There are 3 things in life I consider myself experienced in. Boobs, breast cancer & the boardroom.
Let’s start with the former. Also known as lumps, bumps, lady lumps, the twins, the girls and even bazooka’s. Cosmopolitan even published a list of 101 different names for boobs. True story. Some are big, some are small, some perky, some floppy, some natural and some fake. Men seem mostly obsessed with them more than we do.
A woman’s breasts are a part of your body that makes you feel womanly, feel sexy. Sometimes a tight t-shirt that shows them off, a plunging neckline, gym wear or a swimming costume. Many opt to have them lifted, tucked, made bigger or smaller. They’re the topic of many conversations, stares, movie scenes & often portrayed as what makes a woman, well, a woman.
They occupied some mind space and a bit of focus through my teenage years and puberty, my first bra, and embarrassingly showing I was cold in a swimming pool as the resident visual thermometer.
Breast Cancer – The Diagnosis
I guess for the first 28 years of my life I didn’t give them too much thought and took them for granted. I thought the next time I’d really “need” them would be if I had children and became a milk machine. That all changed in 2008 when I found a large hard lump in my right breast in the shower.
After a whirlwind of tests, including a mammogram I was diagnosed with an aggressive form of stage 3 HER2+ breast cancer which had spread to my lymph nodes.
At 28, suddenly these once worshipped mountains became mounds of fatty tissue that could kill me. From that moment, my journey changed. Often people have asked me did I have a “treatment plan”? I call this a strategy and yes, after getting over the initial shock and horror that I could face mortality at 28, I did the one thing that put me in control. I built a strategy. For me, it was an easy choice to have a mastectomy. My strategy was simple, I wanted to give myself the best chance to live. How I looked was going to be irrelevant if I wasn’t going to be here to tell the tale.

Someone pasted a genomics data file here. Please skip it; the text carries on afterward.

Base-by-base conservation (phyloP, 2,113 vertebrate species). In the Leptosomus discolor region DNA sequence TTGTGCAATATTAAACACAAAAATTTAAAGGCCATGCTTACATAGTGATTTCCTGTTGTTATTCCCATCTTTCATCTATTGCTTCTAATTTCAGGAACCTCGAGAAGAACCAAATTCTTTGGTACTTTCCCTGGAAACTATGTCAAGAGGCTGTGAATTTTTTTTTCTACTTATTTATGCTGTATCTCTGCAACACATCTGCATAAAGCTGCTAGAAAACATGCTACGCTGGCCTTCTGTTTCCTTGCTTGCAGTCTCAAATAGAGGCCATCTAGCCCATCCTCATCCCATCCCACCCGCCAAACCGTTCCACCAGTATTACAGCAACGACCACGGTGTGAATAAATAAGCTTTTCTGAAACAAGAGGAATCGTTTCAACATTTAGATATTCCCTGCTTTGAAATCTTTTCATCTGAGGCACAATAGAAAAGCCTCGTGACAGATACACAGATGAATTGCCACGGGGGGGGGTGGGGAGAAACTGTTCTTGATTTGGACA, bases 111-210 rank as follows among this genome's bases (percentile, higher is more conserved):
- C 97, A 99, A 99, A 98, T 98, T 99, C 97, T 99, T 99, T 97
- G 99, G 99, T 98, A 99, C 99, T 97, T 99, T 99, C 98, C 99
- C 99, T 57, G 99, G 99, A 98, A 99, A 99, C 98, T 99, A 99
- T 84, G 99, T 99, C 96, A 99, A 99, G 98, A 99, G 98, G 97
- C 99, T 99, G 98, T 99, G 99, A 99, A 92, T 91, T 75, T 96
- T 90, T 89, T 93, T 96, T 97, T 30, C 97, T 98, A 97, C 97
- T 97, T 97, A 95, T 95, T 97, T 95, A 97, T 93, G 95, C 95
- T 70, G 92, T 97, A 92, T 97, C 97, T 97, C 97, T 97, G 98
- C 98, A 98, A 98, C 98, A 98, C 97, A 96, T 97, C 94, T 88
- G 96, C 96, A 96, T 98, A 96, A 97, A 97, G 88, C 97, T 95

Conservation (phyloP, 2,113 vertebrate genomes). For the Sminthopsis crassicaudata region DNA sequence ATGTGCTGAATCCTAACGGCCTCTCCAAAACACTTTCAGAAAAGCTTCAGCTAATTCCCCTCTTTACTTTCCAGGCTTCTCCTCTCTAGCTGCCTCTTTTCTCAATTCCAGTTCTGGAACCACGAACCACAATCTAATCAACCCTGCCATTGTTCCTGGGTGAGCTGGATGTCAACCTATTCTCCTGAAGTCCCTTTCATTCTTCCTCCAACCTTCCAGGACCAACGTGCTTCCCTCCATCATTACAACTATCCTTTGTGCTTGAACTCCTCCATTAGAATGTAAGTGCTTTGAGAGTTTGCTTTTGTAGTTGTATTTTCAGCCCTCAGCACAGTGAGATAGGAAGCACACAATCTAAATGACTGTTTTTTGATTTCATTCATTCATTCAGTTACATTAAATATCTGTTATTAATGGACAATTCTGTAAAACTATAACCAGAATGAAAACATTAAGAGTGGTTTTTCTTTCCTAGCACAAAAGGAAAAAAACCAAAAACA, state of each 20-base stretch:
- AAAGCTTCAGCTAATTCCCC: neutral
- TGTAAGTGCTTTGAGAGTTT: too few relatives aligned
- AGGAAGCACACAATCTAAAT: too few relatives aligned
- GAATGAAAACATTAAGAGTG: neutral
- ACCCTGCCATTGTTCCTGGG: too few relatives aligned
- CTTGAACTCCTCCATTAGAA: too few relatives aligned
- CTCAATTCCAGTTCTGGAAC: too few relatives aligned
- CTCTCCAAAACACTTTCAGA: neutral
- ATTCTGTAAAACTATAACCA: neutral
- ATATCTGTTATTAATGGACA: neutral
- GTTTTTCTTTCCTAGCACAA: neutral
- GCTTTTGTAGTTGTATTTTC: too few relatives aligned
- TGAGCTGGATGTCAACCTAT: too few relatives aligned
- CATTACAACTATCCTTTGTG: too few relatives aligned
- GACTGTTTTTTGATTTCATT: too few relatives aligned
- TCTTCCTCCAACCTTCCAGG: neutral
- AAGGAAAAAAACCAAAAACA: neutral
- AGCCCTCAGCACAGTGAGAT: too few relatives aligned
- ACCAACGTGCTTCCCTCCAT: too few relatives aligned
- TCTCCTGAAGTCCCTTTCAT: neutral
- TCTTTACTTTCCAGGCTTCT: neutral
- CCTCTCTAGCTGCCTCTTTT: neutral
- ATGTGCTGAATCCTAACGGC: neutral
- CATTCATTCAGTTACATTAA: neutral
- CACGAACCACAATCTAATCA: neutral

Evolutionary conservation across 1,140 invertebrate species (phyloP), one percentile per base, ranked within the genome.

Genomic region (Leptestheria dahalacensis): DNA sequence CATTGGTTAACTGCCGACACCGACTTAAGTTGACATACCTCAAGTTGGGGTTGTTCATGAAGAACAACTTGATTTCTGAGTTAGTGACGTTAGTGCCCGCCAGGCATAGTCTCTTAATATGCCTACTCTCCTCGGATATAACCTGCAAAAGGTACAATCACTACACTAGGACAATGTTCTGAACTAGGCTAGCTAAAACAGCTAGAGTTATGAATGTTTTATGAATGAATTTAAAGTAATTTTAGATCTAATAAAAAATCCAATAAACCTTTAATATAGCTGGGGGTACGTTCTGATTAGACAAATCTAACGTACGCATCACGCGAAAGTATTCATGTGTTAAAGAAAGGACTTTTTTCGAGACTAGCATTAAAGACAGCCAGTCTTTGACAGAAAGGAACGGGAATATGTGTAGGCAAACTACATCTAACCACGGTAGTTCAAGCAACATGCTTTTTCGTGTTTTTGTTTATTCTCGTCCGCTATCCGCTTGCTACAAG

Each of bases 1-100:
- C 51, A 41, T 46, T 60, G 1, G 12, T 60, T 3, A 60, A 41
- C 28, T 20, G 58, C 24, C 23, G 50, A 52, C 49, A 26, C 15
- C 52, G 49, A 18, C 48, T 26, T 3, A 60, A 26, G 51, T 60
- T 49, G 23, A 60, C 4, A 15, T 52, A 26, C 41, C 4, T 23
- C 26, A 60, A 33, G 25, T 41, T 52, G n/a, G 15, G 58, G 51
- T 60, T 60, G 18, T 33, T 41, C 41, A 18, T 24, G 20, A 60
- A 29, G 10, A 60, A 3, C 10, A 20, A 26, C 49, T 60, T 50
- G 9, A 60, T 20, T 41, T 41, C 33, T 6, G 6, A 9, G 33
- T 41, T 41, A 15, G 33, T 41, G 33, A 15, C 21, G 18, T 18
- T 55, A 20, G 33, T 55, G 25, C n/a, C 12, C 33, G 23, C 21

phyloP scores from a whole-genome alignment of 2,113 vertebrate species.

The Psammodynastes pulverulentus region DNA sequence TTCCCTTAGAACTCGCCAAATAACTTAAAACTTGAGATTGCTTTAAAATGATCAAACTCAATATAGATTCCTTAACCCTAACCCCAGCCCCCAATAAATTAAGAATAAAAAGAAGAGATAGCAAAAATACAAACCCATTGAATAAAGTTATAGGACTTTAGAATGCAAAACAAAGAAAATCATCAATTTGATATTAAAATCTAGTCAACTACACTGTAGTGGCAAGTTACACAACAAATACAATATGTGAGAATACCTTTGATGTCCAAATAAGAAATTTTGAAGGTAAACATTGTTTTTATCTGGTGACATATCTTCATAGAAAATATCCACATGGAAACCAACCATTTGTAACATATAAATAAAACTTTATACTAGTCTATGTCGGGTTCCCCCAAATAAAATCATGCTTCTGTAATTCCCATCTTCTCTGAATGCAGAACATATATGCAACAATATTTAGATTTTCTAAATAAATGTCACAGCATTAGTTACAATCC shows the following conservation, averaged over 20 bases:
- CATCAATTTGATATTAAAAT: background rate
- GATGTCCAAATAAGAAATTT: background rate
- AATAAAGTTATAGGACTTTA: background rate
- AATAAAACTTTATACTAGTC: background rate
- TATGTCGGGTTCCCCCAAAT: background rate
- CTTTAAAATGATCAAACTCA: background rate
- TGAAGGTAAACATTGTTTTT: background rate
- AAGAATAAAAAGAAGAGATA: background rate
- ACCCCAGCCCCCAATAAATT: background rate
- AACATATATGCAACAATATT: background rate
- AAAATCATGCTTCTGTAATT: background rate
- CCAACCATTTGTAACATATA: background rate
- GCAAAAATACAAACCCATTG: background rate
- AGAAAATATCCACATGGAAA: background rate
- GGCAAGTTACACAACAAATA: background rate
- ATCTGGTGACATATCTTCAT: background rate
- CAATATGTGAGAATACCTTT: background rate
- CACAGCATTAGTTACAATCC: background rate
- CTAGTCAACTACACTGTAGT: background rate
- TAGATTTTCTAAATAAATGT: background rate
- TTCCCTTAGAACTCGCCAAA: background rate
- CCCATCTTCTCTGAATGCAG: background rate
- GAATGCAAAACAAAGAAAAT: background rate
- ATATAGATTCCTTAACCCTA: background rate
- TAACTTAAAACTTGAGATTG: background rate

From boobs to the boardroom
At the same time I was trying to build my career in the boardroom.
I’ve always loved to work and to be busy. To understand how work was such a big part of my cancer journey you have to know a little about my personality. Those that know me well will tell you that’s when I am the best version of myself. I’m not a nine to fiver or a 50% kinda girl that shies away from challenges. I am more like an all-in, commit-a-holic, want to over-achieve and live life to the full type of being. I also do my best work when the odds are stacked against me. It creates a fire deep inside that I can’t ignore. I joke it must be the Lebanese in me.
I’d studied a BCom Marketing, worked a few jobs in South Africa and in London and when I came back, I landed a job at AutoTrader as a Production Assistant. Not ideal, but a foot in the door I thought. I soon worked my way into a position where I could start to pursue my passion of marketing. Fast forward 3 years and I had proven myself and had been selected to be on the company’s Management Development Programme. I was ecstatic at the time but knew the hard work was about to begin. I’ll never forget the call from the company CEO once I got diagnosed. He assured me the company would be supportive, but honestly, I thought my career was about to end, when I was just about to get started.
Balancing work during chemo